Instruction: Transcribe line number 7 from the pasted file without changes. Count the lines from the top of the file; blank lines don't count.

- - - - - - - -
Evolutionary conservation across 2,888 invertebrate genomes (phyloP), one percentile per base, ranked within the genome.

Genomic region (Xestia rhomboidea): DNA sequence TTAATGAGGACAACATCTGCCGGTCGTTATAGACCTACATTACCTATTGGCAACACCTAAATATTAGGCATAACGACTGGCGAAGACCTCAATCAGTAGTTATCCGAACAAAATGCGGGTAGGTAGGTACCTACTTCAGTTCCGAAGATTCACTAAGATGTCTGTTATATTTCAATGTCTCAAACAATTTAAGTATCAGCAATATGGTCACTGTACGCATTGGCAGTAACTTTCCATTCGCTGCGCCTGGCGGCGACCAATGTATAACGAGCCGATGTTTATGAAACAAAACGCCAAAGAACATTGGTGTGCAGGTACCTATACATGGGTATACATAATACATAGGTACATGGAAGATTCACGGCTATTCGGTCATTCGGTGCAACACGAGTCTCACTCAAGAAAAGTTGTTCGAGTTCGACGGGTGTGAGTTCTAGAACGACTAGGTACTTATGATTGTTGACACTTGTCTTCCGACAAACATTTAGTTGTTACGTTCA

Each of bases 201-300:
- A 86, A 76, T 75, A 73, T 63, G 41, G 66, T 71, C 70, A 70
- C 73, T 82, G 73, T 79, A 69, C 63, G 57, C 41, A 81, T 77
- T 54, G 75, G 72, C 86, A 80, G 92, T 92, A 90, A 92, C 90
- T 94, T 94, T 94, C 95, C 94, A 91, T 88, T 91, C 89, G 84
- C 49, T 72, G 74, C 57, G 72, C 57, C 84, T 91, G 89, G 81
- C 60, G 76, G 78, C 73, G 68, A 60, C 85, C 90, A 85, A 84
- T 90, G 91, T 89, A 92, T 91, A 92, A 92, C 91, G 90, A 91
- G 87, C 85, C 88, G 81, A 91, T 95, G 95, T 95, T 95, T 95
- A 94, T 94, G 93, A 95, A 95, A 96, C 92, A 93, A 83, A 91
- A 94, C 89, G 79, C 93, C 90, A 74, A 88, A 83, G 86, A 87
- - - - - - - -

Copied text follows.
- T 94, T 94, T 94, C 95, C 94, A 91, T 88, T 91, C 89, G 84